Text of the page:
Don’t Forget About Us, The Web Directories
Last night a post from the DMOZ blog titled R-E-S-P-E-C-T for DMOZ caught my eye. As I read through it, I felt for the old Open Directory Project (aka dmoz.org). Let me just quote the first line: Everybody loves Google, everybody loves Wikipedia – so why doesn’t everybody love DMOZ? Ouch! I mean, I kind […]
Last night a post from the DMOZ blog titled R-E-S-P-E-C-T for DMOZ caught my eye. As I read through it, I felt for the old Open Directory Project (aka dmoz.org). Let me just quote the first line:
Everybody loves Google, everybody loves Wikipedia – so why doesn’t everybody love DMOZ?
Ouch! I mean, I kind of agree, but in some ways don’t. Let’s not forget, Yahoo was one of the first true web directories. Back in the day, everyone wanted to be included in Yahoo. DMOZ/ODP also was very sought after in the early days. People used web directories as search engines. As Google became more popular, people slowly stopped using web directories and opted for search engines. Then in 2004, Google dropped the directories tab from their default menu, which hurt the ODP more. In fact, back then, in my 2004 post, I showed how web directories have their purpose.
The DMOZ blog post goes through examples of how DMOZ does a better job at providing quality results over Google. Of course, anyone can show faults in Google or even DMOZ and claim victory in specific cases. But web directories do have their purposes.
So let’s give DMOZ some respect, shall we? Maybe not? As many webmasters and SEOs know, getting listed in the ODP directory can be challenging to say the least. In the old days, I personally was an editor and I can tell you, I stunk at the job. I rarely logged in to review submissions and then even more rarely approved any sites. A recent SEOmoz post named Want to Get Listed in DMOZ? Become an Editor shows how DMOZ listings can be somewhat biased and even corrupt. Of course, not all of the directory is managed this way, but the directory is huge and these things happen more often then not.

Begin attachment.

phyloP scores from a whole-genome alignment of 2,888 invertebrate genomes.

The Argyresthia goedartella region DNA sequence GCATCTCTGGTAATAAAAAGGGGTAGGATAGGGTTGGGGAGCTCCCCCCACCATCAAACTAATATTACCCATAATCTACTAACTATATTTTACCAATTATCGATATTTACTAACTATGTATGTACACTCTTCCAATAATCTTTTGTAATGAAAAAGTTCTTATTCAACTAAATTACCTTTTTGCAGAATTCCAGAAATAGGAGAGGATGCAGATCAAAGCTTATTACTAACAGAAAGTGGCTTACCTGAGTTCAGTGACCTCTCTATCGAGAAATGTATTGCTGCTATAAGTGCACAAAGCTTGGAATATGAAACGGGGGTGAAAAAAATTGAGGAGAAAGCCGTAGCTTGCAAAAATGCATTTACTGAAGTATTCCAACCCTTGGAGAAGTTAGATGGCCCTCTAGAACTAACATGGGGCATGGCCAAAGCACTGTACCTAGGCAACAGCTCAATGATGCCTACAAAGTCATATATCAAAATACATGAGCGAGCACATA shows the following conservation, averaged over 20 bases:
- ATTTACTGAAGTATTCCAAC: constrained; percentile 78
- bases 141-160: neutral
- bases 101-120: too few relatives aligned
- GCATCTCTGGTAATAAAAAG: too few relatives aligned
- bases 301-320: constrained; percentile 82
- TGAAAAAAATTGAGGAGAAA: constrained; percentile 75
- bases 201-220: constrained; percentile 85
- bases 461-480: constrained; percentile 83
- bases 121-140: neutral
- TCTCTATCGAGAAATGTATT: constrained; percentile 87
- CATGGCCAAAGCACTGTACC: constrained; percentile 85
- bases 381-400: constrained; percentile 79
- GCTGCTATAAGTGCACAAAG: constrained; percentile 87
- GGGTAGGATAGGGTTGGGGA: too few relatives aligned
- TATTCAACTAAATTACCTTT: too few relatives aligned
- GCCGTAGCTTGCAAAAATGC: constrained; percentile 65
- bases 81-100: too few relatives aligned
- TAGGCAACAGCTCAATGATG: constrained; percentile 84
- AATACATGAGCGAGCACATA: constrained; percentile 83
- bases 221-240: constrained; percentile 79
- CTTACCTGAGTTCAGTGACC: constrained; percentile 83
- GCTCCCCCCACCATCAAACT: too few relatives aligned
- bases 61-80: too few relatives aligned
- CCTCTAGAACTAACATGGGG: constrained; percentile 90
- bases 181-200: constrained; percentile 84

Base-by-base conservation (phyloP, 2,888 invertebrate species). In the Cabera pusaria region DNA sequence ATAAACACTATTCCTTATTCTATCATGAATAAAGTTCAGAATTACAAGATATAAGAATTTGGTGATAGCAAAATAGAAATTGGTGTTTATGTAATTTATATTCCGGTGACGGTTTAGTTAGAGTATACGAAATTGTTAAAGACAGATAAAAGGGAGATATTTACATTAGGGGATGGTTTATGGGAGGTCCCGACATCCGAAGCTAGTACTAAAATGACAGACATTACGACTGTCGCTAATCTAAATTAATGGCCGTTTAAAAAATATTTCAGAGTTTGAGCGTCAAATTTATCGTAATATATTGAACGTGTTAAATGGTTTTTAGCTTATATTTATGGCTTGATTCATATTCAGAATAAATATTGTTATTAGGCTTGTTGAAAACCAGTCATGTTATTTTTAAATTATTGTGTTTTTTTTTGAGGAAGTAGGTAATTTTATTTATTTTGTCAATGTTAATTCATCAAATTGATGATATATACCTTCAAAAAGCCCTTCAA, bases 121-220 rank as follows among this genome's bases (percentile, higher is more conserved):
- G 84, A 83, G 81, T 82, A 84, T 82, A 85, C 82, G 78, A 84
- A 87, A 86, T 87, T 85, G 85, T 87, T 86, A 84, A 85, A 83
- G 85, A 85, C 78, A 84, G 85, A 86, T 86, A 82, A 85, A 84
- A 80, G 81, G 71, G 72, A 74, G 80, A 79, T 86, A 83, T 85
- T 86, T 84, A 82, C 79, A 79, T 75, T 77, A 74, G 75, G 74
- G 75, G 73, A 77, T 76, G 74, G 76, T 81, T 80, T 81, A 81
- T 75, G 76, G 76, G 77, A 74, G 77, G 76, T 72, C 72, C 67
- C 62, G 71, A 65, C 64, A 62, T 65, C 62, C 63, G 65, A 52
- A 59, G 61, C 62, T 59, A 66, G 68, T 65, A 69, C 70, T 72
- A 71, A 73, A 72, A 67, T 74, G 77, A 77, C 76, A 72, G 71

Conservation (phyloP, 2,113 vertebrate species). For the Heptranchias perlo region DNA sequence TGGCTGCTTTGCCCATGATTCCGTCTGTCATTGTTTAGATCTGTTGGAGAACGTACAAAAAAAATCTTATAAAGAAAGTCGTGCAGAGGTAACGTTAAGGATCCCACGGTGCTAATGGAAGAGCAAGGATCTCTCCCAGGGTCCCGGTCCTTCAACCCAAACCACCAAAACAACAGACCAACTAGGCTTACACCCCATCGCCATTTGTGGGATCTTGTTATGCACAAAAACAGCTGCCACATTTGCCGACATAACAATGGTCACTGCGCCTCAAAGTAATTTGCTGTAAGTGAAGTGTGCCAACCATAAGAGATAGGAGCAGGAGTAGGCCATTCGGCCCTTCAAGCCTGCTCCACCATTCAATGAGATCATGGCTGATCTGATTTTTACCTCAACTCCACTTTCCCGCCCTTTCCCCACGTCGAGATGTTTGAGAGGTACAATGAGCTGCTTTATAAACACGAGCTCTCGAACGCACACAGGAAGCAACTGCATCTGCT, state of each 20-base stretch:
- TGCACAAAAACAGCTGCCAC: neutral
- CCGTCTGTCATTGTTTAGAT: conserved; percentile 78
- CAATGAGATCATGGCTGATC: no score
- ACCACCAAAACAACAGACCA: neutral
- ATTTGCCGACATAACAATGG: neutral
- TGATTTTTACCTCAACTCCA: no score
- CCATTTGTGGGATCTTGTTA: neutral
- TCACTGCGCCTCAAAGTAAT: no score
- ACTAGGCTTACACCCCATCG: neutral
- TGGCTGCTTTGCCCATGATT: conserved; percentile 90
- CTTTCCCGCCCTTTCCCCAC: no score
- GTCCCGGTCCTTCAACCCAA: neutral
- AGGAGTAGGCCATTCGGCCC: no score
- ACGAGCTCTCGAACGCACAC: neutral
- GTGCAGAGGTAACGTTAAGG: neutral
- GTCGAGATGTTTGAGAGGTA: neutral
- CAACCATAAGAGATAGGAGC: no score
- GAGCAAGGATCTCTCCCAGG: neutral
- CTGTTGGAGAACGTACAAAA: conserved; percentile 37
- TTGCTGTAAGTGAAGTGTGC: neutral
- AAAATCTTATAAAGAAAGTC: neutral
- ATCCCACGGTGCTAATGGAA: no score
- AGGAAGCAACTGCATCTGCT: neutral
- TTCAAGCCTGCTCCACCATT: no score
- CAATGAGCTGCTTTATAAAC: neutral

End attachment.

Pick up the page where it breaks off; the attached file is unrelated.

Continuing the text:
Just the other day, we received an email from a web directory who was upset they get no respect either. Philip, the owner of a directory sent us an email that starts off reading:
Whenever any SEO site talks about web directories it mentions Joe Ant, Massive Links, GoGuides, Rubberstamped, Aviva etc. For five years we’ve been building what we think will eventually be the world’s best directory at http://www.findouter.com and yet no one talks about us.
He asked us to compare a US Hospitals listing at http://www.findouter.com/NorthAmerica/USA/Health/Hospitals versus http://www.dmoz.org/Health/Medicine/Facilities/Hospitals/North_America/United_States/. Okay, so DMOZ has about 40% less listed in their directory under that category. I did not go through each listing to see if each URL is still active and returns a quality result.
I am not sure if the directories warrant more attention from us, but I would agree that on some level, they do deserve our respect. But I do wonder, would we have a search engine today if it wasn’t for the early web directories?